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Sastry's 10-year study of New Orleans Katrina evacuees shows demographic differences between returning and nonreturning

Stafford says less educated, smaller investors more likely to sell off stock and lock in losses during market downturn

Chen says job fit, job happiness can be achieved over time

Highlights

Deirdre Bloome wins ASA award for work on racial inequality and intergenerational transmission

Bob Willis awarded 2015 Jacob Mincer Award for Lifetime Contributions to the Field of Labor Economics

David Lam is new director of Institute for Social Research

Elizabeth Bruch wins Robert Merton Prize for paper in analytic sociology

Next Brown Bag

Monday, Oct 12
Joe Grengs, Policy & Planning for Social Equity in Transportation

John E. Knodel photo

Post-Cairo Population Policy: Does Promoting Girl's Schooling Miss the Mark?

Publication Abstract

Knodel, John E., and Gavin W. Jones. 1996. "Post-Cairo Population Policy: Does Promoting Girl's Schooling Miss the Mark?" Population and Development Review, 22(4): 683-702.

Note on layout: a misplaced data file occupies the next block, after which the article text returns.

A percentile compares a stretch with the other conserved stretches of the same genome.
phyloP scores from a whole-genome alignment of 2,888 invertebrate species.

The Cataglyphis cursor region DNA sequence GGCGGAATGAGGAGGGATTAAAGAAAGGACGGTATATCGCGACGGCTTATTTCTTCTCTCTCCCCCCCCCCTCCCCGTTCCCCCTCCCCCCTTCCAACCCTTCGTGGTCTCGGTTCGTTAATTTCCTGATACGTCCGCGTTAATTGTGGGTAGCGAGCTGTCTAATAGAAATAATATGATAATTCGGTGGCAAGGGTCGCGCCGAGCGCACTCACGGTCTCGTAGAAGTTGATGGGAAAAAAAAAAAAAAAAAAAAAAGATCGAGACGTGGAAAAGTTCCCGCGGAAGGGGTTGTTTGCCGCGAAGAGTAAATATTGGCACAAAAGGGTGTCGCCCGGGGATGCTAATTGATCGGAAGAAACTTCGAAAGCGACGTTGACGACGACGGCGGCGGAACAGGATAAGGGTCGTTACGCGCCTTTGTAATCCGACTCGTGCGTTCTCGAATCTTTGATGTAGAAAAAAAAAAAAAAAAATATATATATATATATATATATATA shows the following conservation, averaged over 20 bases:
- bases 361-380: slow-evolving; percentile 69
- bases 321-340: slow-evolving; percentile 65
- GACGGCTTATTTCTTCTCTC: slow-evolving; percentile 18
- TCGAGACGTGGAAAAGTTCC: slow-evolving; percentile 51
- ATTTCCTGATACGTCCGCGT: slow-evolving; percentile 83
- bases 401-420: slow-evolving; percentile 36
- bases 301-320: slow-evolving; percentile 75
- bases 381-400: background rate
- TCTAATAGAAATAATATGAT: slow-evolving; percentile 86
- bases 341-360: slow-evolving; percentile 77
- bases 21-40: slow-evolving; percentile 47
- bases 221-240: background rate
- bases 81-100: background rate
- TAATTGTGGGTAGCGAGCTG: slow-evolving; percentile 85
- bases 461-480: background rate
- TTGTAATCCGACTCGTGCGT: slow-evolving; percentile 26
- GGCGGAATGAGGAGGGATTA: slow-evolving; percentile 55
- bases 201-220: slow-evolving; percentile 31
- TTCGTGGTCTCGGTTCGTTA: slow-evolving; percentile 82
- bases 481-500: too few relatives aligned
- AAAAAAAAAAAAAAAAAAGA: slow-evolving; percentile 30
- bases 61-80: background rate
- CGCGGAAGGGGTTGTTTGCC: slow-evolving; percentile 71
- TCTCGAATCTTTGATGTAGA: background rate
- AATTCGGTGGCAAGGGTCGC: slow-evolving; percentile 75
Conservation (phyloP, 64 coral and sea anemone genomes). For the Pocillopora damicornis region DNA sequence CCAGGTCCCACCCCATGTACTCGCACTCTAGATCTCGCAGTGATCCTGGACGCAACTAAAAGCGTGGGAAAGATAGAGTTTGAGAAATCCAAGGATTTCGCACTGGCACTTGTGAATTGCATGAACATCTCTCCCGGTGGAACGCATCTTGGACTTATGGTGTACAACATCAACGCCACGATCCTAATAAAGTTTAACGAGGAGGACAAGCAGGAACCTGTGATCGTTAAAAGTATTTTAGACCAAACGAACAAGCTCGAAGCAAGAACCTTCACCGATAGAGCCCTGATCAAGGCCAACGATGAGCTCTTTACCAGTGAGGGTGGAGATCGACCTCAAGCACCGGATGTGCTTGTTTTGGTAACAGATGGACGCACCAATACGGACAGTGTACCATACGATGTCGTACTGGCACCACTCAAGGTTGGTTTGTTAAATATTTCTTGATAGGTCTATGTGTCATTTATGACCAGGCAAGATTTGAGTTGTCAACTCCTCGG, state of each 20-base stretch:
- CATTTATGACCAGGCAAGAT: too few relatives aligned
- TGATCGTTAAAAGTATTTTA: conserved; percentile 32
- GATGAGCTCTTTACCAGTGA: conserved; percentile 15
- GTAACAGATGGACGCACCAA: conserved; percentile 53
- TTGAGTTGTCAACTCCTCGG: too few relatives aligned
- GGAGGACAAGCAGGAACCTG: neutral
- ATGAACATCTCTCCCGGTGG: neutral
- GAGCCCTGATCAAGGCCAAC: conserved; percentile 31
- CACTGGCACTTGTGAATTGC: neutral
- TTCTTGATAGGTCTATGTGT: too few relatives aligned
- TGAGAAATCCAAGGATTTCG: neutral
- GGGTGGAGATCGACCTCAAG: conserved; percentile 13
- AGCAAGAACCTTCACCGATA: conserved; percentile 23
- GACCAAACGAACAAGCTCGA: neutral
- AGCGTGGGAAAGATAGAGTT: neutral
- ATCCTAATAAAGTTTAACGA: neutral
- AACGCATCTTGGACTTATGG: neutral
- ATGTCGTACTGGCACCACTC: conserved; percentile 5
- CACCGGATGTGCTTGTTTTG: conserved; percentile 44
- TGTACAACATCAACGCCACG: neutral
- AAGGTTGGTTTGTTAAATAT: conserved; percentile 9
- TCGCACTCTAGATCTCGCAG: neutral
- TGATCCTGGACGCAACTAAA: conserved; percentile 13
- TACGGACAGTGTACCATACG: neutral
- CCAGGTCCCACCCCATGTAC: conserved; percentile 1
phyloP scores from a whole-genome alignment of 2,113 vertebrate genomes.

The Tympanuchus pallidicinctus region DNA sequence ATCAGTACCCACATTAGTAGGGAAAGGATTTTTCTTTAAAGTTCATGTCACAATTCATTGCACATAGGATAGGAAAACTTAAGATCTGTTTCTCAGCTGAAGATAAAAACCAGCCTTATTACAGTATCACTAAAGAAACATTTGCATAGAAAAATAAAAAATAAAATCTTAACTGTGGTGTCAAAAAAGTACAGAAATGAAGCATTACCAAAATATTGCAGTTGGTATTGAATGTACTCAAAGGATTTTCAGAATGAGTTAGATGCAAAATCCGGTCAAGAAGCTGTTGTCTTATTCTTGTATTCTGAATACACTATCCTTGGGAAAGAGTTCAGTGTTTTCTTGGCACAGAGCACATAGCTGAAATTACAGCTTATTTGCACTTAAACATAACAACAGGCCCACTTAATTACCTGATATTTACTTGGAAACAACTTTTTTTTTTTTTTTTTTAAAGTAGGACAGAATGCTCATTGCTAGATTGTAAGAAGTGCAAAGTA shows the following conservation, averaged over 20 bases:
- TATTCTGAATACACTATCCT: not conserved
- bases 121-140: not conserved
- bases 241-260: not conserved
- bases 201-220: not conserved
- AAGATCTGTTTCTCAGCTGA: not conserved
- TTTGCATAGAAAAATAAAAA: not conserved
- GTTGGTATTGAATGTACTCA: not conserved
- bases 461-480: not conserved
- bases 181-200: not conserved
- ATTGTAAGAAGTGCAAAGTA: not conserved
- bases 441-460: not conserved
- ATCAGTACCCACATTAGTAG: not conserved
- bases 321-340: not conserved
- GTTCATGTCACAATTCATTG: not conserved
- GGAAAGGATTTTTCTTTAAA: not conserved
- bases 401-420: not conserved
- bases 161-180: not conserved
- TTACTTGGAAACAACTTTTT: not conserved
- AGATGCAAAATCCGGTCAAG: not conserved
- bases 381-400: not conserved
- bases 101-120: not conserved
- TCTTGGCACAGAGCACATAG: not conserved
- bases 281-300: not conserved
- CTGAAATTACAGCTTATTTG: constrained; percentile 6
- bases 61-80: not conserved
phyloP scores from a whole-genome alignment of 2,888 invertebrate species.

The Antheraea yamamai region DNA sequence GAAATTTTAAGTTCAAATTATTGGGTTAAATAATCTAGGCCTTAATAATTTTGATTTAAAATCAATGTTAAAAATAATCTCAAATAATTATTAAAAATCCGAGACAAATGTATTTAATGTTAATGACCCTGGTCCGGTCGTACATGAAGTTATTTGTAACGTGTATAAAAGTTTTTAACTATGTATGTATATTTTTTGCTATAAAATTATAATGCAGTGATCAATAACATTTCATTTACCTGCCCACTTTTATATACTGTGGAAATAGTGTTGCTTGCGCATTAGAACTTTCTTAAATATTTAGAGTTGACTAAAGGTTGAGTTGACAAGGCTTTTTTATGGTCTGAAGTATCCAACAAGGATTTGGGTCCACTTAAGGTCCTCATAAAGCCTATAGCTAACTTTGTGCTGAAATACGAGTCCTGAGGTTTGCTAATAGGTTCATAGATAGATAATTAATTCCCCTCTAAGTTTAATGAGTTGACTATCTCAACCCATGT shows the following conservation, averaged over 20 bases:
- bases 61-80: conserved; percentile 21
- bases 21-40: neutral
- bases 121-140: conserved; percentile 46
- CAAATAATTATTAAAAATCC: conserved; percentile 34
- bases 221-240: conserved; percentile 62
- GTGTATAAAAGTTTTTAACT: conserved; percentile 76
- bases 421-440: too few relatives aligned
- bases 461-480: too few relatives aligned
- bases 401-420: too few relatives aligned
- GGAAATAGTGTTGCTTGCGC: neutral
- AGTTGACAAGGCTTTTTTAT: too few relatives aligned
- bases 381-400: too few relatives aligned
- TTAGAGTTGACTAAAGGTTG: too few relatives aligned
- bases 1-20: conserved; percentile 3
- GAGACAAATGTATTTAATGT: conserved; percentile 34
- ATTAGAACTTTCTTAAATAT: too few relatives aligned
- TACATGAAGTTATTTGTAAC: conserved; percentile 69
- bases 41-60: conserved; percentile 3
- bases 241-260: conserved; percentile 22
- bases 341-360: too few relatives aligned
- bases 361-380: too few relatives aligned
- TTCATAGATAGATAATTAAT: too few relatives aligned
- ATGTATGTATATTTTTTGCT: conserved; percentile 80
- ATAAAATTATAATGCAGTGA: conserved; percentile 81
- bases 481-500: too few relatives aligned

One emphasis of the new population paradigm that emerged at the 1994 International Conference on Population and Development in Cairo concerns gender inequality in education and the need to promote girls' schooling at the secondary level, both as a goal of human development and as a means to encourage lower fertility in developing countries. A critical weakness of this approach to population and development policy is that it fails to address the socioeconomic inequality that deprives both boys and girls of adequate schooling. Such unbalanced attention to one dimension of inequality detracts from the attention accorded to other dimensions. Moreover, while female disadvantage remains an important feature of educational access in some regions, there are numerous countries, even within the developing world, where the gender gap in education is absent or modest, and in almost all countries it has been diminishing substantially over the last few decades. By contrast, the authors contend, inequality in education based on socioeconomic background is nearly universal and, in most cases, more pronounced than gender inequality. Data from various developing countries, especially Thailand and Vietnam, document this situation.

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